Illustration: Eniola Odetunde/Axios

Despite laws protecting people from workplace discrimination on the basis of race, gender, age, religion and sexual orientation — including last week's Supreme Court victory for LGBTQ workers — when it comes to actually holding firms accountable, the odds are stacked against workers.

Why it matters: The U.S. workplace is still rampant with discrimination, but the bulk of it is going unchecked as companies have figured out how to keep themselves out of court.

What they're saying: "If you look at the number of white people in the C-suite or attrition rates for African Americans or wage disparities, there's been very little change in the past few decades," says Linda Friedman, a Chicago lawyer who represented 700 workers in a race-discrimination lawsuit against Merrill Lynch in 2013.

  • "In my opinion, the most significant reason is there is no oversight," she says. "Entire industries have taken themselves out of the sight of the law," primarily through mandatory arbitration clauses.

By the numbers: Nearly 70% of U.S. employers with 5,000 or more workers have mandatory arbitration policies, according to the Economic Policy Institute.

  • "Under such agreements, workers whose rights are violated — for example, through employment discrimination or sexual harassment — can’t pursue their claims in court but must submit to arbitration procedures that research shows overwhelmingly favor employers," EPI's Alexander J.S. Colvin writes.
  • In total, around 60 million American workers don't have access to courts due to mandatory arbitration.

But even at firms that don't have such policies, pursuing discrimination cases is difficult, Friedman says.

  • "These cases are hard to prosecute even if you get to court. So much effort is spent in defeating the lawsuits," she says.
  • "It’s a real act of courage and resolve to file one of these lawsuits in the first place." Future employers can Google search you and quickly figure out if you were a plaintiff in a discrimination case — and that could work against you in the hiring process.

Rare counterexamples: Wells Fargo dropped its mandatory arbitration clause for sexual harassment claims in February, and, the same month, a former employee of PNC bank who said she was sexually assaulted by a male customer was awarded $2.4 million by a New Jersey jury.

Go deeper: Women with career gaps are being tapped for talent pool

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Tech firms blast Trump's extended H-1B visa restrictions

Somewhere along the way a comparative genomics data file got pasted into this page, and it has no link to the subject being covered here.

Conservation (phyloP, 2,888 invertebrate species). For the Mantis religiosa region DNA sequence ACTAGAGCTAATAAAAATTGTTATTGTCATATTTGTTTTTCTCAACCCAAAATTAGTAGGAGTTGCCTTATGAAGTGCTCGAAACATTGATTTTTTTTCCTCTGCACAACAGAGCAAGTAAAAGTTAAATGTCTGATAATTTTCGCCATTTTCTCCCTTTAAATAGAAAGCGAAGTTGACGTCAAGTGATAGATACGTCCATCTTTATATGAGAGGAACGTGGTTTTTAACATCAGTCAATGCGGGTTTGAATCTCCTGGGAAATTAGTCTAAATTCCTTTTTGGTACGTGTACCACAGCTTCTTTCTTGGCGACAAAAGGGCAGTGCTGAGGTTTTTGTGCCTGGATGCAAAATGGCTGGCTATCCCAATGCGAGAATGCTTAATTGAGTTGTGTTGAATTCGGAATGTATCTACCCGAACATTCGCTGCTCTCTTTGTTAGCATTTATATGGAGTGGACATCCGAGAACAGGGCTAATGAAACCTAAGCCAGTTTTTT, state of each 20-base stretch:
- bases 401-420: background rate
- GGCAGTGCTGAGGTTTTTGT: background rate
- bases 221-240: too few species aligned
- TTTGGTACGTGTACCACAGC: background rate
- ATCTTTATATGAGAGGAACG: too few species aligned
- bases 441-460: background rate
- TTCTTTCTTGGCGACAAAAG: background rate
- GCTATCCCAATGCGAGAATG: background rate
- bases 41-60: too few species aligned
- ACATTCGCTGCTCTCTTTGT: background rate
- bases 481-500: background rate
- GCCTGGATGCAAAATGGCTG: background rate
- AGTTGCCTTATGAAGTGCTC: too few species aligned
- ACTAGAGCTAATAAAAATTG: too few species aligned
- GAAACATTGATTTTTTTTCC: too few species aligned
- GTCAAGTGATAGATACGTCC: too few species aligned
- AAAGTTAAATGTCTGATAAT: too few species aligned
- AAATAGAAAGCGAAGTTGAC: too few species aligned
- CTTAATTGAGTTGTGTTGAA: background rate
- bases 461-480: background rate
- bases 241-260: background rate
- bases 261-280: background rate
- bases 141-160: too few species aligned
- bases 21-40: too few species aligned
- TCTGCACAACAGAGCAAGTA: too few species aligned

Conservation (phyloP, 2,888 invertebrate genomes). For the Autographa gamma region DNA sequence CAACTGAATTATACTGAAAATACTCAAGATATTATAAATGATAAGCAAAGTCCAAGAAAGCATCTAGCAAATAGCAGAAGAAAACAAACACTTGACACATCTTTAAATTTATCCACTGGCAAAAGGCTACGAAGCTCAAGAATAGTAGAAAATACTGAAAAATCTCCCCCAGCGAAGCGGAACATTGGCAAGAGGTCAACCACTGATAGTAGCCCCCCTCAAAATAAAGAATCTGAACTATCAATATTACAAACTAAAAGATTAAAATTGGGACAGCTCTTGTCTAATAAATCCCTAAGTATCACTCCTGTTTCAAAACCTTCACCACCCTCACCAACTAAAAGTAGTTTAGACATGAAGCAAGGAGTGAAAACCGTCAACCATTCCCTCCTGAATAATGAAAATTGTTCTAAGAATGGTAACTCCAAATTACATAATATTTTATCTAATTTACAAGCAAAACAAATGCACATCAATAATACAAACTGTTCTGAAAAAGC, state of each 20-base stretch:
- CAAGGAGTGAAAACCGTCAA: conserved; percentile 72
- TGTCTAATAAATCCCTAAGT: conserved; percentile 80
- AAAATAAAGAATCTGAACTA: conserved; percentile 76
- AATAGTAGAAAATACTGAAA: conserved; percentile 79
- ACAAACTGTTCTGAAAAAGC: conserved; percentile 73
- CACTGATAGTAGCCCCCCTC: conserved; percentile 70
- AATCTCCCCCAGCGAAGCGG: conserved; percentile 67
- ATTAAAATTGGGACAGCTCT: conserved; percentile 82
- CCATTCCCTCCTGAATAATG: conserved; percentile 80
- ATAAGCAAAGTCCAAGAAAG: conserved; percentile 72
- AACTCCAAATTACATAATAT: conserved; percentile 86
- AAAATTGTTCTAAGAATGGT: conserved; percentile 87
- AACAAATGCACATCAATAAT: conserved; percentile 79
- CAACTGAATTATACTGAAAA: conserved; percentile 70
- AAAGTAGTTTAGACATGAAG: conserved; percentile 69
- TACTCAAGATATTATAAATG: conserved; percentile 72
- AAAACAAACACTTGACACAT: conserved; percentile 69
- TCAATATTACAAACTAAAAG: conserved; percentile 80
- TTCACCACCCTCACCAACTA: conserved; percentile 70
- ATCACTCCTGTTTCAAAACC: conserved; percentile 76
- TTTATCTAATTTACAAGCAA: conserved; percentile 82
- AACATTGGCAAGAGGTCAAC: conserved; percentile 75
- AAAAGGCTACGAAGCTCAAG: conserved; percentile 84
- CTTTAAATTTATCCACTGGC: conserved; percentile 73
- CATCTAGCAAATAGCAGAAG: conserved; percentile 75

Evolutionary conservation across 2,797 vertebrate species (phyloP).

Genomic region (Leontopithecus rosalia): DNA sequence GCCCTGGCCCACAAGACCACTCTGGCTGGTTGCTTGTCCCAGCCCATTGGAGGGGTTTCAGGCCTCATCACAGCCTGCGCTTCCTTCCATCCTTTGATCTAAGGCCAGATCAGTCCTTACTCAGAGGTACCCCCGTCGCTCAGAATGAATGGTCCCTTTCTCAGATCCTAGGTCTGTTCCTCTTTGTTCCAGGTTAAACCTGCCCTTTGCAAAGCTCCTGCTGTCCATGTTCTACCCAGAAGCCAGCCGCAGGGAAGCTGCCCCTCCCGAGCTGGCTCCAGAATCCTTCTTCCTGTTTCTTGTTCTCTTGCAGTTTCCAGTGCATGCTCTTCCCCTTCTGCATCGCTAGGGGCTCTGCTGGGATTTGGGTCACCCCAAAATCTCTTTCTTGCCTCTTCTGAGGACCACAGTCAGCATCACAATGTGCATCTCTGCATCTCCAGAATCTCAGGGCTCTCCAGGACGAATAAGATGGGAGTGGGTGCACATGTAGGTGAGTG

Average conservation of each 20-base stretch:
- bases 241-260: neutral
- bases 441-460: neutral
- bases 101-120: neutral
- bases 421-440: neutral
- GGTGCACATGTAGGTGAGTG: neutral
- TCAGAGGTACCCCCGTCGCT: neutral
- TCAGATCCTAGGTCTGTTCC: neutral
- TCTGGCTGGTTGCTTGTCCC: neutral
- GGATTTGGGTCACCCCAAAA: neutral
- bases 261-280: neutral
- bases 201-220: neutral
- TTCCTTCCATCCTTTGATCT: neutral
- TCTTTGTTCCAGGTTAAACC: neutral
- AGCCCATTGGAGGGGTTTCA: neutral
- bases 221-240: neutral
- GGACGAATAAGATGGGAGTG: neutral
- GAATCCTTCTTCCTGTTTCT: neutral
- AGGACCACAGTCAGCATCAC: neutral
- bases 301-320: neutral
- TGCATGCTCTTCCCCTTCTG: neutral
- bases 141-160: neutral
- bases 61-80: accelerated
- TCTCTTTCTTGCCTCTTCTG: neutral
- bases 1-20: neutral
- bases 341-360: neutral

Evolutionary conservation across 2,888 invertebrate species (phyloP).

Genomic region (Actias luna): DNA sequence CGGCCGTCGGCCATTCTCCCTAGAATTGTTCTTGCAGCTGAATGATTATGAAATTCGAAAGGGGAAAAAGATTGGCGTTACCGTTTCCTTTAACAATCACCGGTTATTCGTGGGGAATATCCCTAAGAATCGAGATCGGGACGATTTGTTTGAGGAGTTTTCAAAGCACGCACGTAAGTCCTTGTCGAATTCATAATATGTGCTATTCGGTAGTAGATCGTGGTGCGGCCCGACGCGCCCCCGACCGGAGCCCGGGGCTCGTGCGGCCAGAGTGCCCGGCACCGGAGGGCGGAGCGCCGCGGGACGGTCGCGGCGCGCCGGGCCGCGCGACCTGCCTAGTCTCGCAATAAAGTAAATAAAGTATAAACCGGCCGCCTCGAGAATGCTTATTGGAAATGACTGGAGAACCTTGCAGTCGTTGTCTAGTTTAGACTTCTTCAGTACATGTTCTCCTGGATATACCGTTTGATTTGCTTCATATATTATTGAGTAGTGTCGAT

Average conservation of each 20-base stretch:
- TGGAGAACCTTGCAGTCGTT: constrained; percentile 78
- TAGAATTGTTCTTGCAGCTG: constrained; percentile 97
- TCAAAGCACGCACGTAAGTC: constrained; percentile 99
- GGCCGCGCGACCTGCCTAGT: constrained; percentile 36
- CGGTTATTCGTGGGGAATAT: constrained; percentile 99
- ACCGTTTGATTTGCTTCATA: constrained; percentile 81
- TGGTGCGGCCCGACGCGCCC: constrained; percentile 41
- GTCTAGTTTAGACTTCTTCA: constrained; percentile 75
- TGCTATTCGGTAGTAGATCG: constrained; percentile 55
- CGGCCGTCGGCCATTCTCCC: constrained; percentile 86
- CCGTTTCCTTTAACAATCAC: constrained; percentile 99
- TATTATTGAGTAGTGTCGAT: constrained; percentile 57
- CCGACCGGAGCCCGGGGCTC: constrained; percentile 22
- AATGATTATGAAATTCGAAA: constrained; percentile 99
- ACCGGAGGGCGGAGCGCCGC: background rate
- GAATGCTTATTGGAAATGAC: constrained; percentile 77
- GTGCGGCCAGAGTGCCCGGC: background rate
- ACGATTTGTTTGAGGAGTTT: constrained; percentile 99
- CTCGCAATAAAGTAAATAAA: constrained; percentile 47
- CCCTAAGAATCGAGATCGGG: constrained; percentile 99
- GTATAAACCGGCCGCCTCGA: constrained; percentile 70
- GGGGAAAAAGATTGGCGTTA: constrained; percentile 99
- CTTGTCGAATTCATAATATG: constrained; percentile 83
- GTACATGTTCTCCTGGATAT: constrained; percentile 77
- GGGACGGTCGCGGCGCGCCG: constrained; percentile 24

Illustration: Lazaro Gamio/Axios

Tech companies reacted quickly and negatively Monday to news out of the Trump administration that it is extending a ban on entry of those with visas through the end of the year. Among those speaking out against the move are Facebook, Amazon, Google, Intel and Twitter, along with several tech trade groups.

The big picture: The Trump administration argues that visas like the H-1B widely used in the tech industry are responsible for taking jobs that American citizens could fill. Tech companies say they rely on these visas to fill positions with skilled workers from overseas when they've tapped out the American workforce.

Behind Trump's tweet about his forthcoming SCOTUS list

DACA supporters rally outside the U.S. Supreme Court. (Photo: Drew Angerer/Getty Images)

Top aides and advisers to President Trump have been urging him to put together a new list of Supreme Court Justices ahead of the November election in an effort to pump up his base and remind them why a Republican needs to remain in the White House, people familiar with the talks tell Axios.

Behind the scenes: Discussions among Trump administration officials, Senate Judiciary staff and outside groups ramped up after Justice Neil Gorsuch, Trump's first SCOTUS nominee, delivered the majority decision prohibiting discrimination on the basis of gender identity.

Updated Jun 30, 2020 - Health

Kansas becomes latest state to make wearing masks in public mandatory

Kansas Gov. Laura Kelly. Photo: Mark Reinstein/Corbis via Getty Images

Gov. Laura Kelly (D) announced in a statement on Monday that people in Kansas will be required to wear face masks while in public due to the coronavirus pandemic.

Driving the news: The order, effective this Friday, comes as several states are seeing spikes in COVID-19 cases following local economies reopening from lockdown.